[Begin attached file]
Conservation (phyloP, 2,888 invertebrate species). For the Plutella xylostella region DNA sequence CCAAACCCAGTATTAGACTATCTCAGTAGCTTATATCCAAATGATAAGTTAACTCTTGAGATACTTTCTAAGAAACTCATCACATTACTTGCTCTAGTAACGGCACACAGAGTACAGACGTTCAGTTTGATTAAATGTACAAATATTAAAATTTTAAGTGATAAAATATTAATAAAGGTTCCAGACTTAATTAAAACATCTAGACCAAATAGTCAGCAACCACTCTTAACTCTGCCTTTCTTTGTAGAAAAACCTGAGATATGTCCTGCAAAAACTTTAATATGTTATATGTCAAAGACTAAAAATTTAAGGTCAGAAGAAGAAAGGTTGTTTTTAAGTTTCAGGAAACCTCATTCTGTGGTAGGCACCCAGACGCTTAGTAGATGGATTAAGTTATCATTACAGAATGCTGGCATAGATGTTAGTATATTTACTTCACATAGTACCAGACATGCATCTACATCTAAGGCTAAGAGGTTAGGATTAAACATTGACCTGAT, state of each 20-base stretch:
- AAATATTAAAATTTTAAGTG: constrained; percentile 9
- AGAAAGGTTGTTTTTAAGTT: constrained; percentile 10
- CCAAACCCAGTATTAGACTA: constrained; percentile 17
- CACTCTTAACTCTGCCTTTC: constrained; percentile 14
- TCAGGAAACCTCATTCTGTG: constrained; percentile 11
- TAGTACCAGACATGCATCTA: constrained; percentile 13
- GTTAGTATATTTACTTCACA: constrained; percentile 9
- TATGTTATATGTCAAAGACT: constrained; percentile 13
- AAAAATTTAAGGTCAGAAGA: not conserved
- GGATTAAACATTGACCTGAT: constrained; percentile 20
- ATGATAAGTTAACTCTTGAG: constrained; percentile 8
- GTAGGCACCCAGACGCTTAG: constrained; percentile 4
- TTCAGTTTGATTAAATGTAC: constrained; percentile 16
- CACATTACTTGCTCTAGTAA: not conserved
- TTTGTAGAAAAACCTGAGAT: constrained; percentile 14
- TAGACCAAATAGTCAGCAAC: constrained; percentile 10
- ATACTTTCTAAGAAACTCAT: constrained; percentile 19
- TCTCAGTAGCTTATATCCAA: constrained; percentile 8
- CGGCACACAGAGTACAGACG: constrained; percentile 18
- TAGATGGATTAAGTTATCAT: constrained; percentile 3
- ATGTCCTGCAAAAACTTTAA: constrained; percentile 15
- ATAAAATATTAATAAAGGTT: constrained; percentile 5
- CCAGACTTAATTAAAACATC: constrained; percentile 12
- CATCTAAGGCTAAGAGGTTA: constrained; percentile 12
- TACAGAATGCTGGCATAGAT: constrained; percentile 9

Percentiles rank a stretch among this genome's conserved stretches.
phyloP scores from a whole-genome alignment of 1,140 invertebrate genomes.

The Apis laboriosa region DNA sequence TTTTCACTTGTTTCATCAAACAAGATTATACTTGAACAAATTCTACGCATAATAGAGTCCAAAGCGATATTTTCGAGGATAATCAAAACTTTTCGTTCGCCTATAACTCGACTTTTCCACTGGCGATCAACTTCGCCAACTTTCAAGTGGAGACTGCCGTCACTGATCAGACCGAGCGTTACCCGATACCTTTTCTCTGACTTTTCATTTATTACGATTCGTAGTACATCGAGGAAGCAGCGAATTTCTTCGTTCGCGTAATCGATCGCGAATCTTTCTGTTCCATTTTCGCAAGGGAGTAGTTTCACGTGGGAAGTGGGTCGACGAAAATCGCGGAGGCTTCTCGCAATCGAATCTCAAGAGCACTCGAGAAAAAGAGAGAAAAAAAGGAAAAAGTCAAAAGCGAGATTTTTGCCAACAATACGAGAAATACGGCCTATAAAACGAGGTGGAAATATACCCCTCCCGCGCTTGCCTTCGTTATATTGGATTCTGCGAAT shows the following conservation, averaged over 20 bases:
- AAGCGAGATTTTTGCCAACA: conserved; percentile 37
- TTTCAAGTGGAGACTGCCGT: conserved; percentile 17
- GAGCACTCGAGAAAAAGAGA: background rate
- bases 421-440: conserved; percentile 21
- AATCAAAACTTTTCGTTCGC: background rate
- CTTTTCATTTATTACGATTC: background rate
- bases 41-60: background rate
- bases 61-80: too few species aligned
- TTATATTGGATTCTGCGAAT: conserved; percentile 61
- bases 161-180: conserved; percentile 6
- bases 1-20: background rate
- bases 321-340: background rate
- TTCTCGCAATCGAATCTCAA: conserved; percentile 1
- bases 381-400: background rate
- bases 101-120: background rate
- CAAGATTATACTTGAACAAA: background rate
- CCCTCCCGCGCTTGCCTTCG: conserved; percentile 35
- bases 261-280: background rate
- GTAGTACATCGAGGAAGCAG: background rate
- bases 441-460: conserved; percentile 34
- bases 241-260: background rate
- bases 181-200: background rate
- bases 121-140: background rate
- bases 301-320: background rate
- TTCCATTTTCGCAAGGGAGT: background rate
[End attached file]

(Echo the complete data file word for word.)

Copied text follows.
Conservation (phyloP, 2,888 invertebrate species). For the Plutella xylostella region DNA sequence CCAAACCCAGTATTAGACTATCTCAGTAGCTTATATCCAAATGATAAGTTAACTCTTGAGATACTTTCTAAGAAACTCATCACATTACTTGCTCTAGTAACGGCACACAGAGTACAGACGTTCAGTTTGATTAAATGTACAAATATTAAAATTTTAAGTGATAAAATATTAATAAAGGTTCCAGACTTAATTAAAACATCTAGACCAAATAGTCAGCAACCACTCTTAACTCTGCCTTTCTTTGTAGAAAAACCTGAGATATGTCCTGCAAAAACTTTAATATGTTATATGTCAAAGACTAAAAATTTAAGGTCAGAAGAAGAAAGGTTGTTTTTAAGTTTCAGGAAACCTCATTCTGTGGTAGGCACCCAGACGCTTAGTAGATGGATTAAGTTATCATTACAGAATGCTGGCATAGATGTTAGTATATTTACTTCACATAGTACCAGACATGCATCTACATCTAAGGCTAAGAGGTTAGGATTAAACATTGACCTGAT, state of each 20-base stretch:
- AAATATTAAAATTTTAAGTG: constrained; percentile 9
- AGAAAGGTTGTTTTTAAGTT: constrained; percentile 10
- CCAAACCCAGTATTAGACTA: constrained; percentile 17
- CACTCTTAACTCTGCCTTTC: constrained; percentile 14
- TCAGGAAACCTCATTCTGTG: constrained; percentile 11
- TAGTACCAGACATGCATCTA: constrained; percentile 13
- GTTAGTATATTTACTTCACA: constrained; percentile 9
- TATGTTATATGTCAAAGACT: constrained; percentile 13
- AAAAATTTAAGGTCAGAAGA: not conserved
- GGATTAAACATTGACCTGAT: constrained; percentile 20
- ATGATAAGTTAACTCTTGAG: constrained; percentile 8
- GTAGGCACCCAGACGCTTAG: constrained; percentile 4
- TTCAGTTTGATTAAATGTAC: constrained; percentile 16
- CACATTACTTGCTCTAGTAA: not conserved
- TTTGTAGAAAAACCTGAGAT: constrained; percentile 14
- TAGACCAAATAGTCAGCAAC: constrained; percentile 10
- ATACTTTCTAAGAAACTCAT: constrained; percentile 19
- TCTCAGTAGCTTATATCCAA: constrained; percentile 8
- CGGCACACAGAGTACAGACG: constrained; percentile 18
- TAGATGGATTAAGTTATCAT: constrained; percentile 3
- ATGTCCTGCAAAAACTTTAA: constrained; percentile 15
- ATAAAATATTAATAAAGGTT: constrained; percentile 5
- CCAGACTTAATTAAAACATC: constrained; percentile 12
- CATCTAAGGCTAAGAGGTTA: constrained; percentile 12
- TACAGAATGCTGGCATAGAT: constrained; percentile 9

Percentiles rank a stretch among this genome's conserved stretches.
phyloP scores from a whole-genome alignment of 1,140 invertebrate genomes.

The Apis laboriosa region DNA sequence TTTTCACTTGTTTCATCAAACAAGATTATACTTGAACAAATTCTACGCATAATAGAGTCCAAAGCGATATTTTCGAGGATAATCAAAACTTTTCGTTCGCCTATAACTCGACTTTTCCACTGGCGATCAACTTCGCCAACTTTCAAGTGGAGACTGCCGTCACTGATCAGACCGAGCGTTACCCGATACCTTTTCTCTGACTTTTCATTTATTACGATTCGTAGTACATCGAGGAAGCAGCGAATTTCTTCGTTCGCGTAATCGATCGCGAATCTTTCTGTTCCATTTTCGCAAGGGAGTAGTTTCACGTGGGAAGTGGGTCGACGAAAATCGCGGAGGCTTCTCGCAATCGAATCTCAAGAGCACTCGAGAAAAAGAGAGAAAAAAAGGAAAAAGTCAAAAGCGAGATTTTTGCCAACAATACGAGAAATACGGCCTATAAAACGAGGTGGAAATATACCCCTCCCGCGCTTGCCTTCGTTATATTGGATTCTGCGAAT shows the following conservation, averaged over 20 bases:
- AAGCGAGATTTTTGCCAACA: conserved; percentile 37
- TTTCAAGTGGAGACTGCCGT: conserved; percentile 17
- GAGCACTCGAGAAAAAGAGA: background rate
- bases 421-440: conserved; percentile 21
- AATCAAAACTTTTCGTTCGC: background rate
- CTTTTCATTTATTACGATTC: background rate
- bases 41-60: background rate
- bases 61-80: too few species aligned
- TTATATTGGATTCTGCGAAT: conserved; percentile 61
- bases 161-180: conserved; percentile 6
- bases 1-20: background rate
- bases 321-340: background rate
- TTCTCGCAATCGAATCTCAA: conserved; percentile 1
- bases 381-400: background rate
- bases 101-120: background rate
- CAAGATTATACTTGAACAAA: background rate
- CCCTCCCGCGCTTGCCTTCG: conserved; percentile 35
- bases 261-280: background rate
- GTAGTACATCGAGGAAGCAG: background rate
- bases 441-460: conserved; percentile 34
- bases 241-260: background rate
- bases 181-200: background rate
- bases 121-140: background rate
- bases 301-320: background rate
- TTCCATTTTCGCAAGGGAGT: background rate